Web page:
If you’ve been following my blog for some time, you’d know that I typically only review/recommend books that are 4/5 stars and are stories that have truly impacted me in some way. However, I am breaking my own rule and am reviewing a 3 star book – Suicide Notes by Michael Thomas Ford. I know what you’re thinking – why would you even pick up a book titled “Suicide Notes”? I will admit, I felt sightly self conscious about pulling this book out while on my train commute to work, ha! If you noticed the cover art and thought to yourself, “that looks like it’s about a teenager who thinks they’ve got it all figured out in life but they actually don’t at all”, then you’re absolutely correct. While Suicide Notes wasn’t the most influential book I’ve ever read and didn’t move me to tears, I still think it’s worthy of a review. Here’s why.
Fifteen year old Jeff awakens on New Years Day to find himself in the “psych ward”. Confused and irritable and demanding to understand what happened to land in such a place, Jeff makes it his mission to prove to everyone that there has been a huge mistake; he is not crazy and needs to go home immediately. Jeff quickly learns he has been admitted into a 45 day program that consists of daily one on one therapy sessions, group activity, and self-reflection. Each chapter represents one day in the hospital and as the days pass, Jeff slowly realizes why he is there and understands he may not be as ‘perfectly normal’ as he preaches.
Without spoiling the entire premise you spend 44 chapters reading through to learn, I’ll tell you why I think this book is review-worthy:
- This book has your typical silver-lining ending where the main character has a sudden life-changing need to be a better person
- It has a happy(ish?) ending
- It was a quick read and I liked the structural outline of the book
- The writing was fantastic – I truly felt like I was inside the mind of a 15 year old boy stuck in a mental hospital
- Real-life issues are so prevalent in this book and conversations around these topics are so necessary in today’s society
- i.e., suicide, sexual orientation, suicide because of sexual orientation, mental illness, learning to work through emotions, etc.
- This story could/should serve as a stepping stone for teens to open up about their struggles and/or perhaps fell less alone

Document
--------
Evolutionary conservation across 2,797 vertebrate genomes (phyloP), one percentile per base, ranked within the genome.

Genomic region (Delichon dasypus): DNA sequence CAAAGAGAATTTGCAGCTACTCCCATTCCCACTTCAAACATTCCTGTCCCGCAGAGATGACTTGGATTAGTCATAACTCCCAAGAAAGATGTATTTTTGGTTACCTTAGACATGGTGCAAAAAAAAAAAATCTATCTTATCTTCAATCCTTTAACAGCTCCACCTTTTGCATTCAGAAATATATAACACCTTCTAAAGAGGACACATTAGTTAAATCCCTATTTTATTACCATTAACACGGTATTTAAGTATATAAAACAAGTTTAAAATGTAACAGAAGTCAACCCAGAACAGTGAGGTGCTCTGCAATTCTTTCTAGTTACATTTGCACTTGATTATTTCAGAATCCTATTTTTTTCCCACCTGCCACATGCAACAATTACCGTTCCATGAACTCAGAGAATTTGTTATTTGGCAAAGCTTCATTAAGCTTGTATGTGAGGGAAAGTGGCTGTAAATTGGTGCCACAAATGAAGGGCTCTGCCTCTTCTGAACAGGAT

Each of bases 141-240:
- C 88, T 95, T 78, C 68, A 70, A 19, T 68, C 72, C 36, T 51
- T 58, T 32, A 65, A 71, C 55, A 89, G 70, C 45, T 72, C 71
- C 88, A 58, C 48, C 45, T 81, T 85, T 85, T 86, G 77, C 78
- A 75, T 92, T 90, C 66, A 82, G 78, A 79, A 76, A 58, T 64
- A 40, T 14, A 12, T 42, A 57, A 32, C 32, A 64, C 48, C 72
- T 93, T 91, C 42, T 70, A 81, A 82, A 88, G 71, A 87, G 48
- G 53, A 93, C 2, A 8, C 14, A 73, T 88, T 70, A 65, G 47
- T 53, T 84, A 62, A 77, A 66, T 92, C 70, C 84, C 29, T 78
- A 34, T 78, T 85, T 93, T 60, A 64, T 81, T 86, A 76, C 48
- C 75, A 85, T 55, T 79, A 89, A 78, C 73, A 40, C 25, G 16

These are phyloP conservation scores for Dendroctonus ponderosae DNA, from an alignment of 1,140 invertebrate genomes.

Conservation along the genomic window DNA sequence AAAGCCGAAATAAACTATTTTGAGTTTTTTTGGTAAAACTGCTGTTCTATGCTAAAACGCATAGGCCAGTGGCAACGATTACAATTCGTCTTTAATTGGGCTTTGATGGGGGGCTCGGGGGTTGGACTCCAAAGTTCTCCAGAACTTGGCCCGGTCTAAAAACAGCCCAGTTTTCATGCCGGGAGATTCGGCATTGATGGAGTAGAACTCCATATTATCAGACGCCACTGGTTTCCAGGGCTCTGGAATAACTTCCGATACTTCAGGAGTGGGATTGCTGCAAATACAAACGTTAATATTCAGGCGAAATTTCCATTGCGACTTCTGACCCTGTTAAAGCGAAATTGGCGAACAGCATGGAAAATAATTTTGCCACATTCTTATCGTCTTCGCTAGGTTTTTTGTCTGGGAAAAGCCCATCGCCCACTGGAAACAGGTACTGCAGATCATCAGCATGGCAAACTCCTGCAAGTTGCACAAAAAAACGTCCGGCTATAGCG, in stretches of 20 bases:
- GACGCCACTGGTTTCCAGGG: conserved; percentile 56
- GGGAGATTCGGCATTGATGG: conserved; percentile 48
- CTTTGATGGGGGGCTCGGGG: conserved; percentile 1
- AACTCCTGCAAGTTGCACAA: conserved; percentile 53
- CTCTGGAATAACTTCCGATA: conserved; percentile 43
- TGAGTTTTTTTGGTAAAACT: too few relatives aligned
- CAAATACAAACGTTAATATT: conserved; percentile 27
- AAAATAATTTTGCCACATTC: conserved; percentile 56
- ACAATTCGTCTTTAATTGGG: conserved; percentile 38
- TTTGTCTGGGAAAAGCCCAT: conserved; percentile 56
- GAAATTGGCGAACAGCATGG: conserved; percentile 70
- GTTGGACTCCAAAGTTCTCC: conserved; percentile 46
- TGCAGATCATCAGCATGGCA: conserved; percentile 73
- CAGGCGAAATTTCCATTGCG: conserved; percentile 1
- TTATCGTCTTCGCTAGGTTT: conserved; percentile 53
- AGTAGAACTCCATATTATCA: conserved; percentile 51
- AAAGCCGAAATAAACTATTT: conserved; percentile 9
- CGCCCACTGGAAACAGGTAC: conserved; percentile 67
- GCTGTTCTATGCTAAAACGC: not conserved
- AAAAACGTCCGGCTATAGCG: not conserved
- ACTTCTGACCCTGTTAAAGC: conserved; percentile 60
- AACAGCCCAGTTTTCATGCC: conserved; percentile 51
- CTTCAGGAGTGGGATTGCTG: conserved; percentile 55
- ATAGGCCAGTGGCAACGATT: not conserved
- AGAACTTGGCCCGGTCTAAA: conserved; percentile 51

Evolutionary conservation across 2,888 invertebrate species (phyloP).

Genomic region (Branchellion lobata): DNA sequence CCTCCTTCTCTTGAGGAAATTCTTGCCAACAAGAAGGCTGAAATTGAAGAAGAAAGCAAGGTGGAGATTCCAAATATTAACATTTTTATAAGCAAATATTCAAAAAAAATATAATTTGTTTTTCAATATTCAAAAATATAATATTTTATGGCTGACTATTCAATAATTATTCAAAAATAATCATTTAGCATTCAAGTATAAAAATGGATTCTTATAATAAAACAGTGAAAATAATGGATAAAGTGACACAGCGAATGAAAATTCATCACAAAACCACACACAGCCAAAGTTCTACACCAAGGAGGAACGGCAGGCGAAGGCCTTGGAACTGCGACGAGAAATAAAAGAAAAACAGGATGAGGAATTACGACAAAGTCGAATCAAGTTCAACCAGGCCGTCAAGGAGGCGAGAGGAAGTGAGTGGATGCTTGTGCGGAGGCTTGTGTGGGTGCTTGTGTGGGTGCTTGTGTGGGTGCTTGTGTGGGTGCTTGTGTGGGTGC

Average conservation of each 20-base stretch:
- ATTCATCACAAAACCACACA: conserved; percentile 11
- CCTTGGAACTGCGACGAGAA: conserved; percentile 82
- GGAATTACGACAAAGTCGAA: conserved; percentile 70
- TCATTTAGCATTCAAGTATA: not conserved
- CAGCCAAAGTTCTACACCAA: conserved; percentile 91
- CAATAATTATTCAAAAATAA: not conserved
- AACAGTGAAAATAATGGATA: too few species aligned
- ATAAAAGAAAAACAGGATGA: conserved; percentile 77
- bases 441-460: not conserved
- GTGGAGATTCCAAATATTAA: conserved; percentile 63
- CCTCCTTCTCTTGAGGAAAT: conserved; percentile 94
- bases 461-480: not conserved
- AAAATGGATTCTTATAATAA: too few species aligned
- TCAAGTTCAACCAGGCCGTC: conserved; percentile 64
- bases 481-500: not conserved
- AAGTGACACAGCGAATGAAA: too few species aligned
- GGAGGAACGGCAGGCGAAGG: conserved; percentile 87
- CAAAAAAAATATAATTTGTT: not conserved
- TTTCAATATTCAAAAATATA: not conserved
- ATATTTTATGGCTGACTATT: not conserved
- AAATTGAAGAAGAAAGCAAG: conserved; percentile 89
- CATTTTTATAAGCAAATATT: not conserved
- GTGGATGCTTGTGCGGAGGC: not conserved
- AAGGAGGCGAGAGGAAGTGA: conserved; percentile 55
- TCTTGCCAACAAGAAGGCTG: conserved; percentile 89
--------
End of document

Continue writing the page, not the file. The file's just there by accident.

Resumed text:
And these are the reasons I didn’t care for the book and rated it 3 stars:
- Jeff is an asshole – bottom line. I found it extremely hard to like and relate to any of the characters in this book as they were very immature and kind of bratty, therefore I did not develop any sort of emotional connection. This is huge for me, as so many emotional connections I develop rely solely on the characters and the journey I take with them
- Because the characters weren’t likable (in my opinion), I didn’t really care about them. I know that sounds bad, but I was not invested at all. More so, I just wanted to find out the ending and be done with it
- There were portions I felt were very insensitive to suicide, the struggles of simply being a teenager, mental illness, and therapy
- In a way, the subject was glamorized and masked with humor and immature nicknames
- It was just…..ok.
While I know these statements may seem contradictory and confusing to see so many likes/dislikes simultaneously in regards to one book, that is a 3 star book in a nutshell. I didn’t love it, I didn’t hate it. But I did respect it. And I think no matter how the story is told and by whom, suicide should always be taken seriously and read with compassion and understanding. I think Suicide Notes would be extremely beneficial to teenagers and young adults, regardless if they have a personal connection with the topic – because let’s be honest, those years just really sucked.